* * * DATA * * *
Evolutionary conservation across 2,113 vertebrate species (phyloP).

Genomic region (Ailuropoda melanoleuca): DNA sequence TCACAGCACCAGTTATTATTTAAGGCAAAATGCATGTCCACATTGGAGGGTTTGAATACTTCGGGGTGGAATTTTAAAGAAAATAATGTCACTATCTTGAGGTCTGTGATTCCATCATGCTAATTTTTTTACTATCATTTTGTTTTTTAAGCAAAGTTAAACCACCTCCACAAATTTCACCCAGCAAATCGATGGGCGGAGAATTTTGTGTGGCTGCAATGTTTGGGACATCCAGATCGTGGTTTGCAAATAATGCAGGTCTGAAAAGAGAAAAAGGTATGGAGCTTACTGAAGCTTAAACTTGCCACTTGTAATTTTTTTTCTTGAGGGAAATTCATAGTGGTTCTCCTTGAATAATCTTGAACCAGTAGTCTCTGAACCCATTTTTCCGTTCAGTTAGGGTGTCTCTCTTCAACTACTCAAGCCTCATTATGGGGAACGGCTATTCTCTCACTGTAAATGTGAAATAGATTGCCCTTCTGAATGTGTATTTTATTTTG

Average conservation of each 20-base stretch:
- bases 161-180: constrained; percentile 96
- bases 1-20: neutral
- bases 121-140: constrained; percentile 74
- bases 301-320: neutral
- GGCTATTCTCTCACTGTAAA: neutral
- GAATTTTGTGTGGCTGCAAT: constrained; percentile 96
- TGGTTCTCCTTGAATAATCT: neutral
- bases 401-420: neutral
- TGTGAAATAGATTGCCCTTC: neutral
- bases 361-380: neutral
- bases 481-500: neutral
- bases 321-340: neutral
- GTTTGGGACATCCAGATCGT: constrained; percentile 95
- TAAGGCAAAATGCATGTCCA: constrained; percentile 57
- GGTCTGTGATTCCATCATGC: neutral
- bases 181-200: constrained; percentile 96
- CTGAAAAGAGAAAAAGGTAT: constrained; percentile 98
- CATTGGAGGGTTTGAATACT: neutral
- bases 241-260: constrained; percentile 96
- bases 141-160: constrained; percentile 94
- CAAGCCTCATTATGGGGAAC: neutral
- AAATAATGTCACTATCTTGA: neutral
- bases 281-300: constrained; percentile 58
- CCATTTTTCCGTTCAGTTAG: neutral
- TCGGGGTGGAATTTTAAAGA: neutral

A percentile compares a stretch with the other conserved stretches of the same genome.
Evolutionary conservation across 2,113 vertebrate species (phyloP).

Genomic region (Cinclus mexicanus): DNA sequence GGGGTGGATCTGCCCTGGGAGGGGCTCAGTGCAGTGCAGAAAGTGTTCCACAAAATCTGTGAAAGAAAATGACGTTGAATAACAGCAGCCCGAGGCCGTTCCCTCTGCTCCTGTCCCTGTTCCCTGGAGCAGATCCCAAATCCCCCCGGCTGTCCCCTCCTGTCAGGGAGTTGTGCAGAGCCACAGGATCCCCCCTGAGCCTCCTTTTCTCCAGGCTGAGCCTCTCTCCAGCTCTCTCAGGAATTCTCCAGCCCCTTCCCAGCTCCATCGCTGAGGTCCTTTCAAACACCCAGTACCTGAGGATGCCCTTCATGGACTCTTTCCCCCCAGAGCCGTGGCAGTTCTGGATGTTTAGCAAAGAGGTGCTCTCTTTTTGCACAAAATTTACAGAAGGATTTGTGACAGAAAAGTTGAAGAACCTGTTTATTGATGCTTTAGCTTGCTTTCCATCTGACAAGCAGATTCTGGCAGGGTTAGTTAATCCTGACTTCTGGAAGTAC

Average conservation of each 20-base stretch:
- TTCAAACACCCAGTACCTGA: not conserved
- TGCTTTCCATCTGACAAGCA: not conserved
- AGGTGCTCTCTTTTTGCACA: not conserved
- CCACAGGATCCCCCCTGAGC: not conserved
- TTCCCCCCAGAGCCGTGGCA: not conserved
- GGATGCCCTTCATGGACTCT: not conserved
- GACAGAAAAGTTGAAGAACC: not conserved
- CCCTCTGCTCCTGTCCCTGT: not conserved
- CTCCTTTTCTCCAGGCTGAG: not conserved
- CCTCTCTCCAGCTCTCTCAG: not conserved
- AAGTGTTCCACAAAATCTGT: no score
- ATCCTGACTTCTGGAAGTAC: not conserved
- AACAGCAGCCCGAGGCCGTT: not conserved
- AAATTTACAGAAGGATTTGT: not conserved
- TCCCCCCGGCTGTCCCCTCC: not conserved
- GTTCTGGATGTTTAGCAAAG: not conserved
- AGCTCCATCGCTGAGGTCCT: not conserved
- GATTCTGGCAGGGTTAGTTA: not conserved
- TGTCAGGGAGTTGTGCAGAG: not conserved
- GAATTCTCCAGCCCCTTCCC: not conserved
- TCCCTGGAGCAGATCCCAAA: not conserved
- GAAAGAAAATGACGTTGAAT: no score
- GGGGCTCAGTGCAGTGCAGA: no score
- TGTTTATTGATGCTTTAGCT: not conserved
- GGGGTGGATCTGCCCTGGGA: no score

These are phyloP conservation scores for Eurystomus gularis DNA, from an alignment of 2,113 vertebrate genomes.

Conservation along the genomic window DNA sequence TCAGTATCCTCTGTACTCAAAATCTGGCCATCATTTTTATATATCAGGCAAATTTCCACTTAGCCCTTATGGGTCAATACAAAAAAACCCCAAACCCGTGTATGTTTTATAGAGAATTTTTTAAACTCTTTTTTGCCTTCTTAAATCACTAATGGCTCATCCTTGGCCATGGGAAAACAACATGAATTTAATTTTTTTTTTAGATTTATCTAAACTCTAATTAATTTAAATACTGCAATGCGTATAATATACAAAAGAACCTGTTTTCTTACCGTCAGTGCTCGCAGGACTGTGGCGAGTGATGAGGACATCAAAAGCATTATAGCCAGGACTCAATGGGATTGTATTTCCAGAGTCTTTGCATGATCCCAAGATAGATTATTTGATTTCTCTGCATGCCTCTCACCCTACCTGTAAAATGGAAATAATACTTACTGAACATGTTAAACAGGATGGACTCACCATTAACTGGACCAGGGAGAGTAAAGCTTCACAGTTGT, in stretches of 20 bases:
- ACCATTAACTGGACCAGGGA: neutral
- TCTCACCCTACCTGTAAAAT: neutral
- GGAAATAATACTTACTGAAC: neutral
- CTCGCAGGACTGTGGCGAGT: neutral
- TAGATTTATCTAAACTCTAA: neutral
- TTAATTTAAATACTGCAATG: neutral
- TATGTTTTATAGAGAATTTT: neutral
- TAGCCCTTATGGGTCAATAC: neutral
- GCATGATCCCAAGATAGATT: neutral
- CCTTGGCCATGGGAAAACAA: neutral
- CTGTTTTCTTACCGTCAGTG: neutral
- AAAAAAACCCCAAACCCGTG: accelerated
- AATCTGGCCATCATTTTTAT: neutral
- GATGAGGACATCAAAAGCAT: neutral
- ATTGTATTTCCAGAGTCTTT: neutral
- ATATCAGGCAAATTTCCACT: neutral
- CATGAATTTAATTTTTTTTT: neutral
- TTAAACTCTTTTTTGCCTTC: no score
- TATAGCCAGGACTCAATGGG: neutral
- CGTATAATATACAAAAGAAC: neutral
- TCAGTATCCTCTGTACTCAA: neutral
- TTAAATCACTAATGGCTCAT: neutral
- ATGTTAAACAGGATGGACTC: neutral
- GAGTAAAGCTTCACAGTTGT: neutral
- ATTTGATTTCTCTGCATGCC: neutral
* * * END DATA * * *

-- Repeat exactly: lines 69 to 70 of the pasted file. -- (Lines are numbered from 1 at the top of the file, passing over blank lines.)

- CCTTGGCCATGGGAAAACAA: neutral
- CTGTTTTCTTACCGTCAGTG: neutral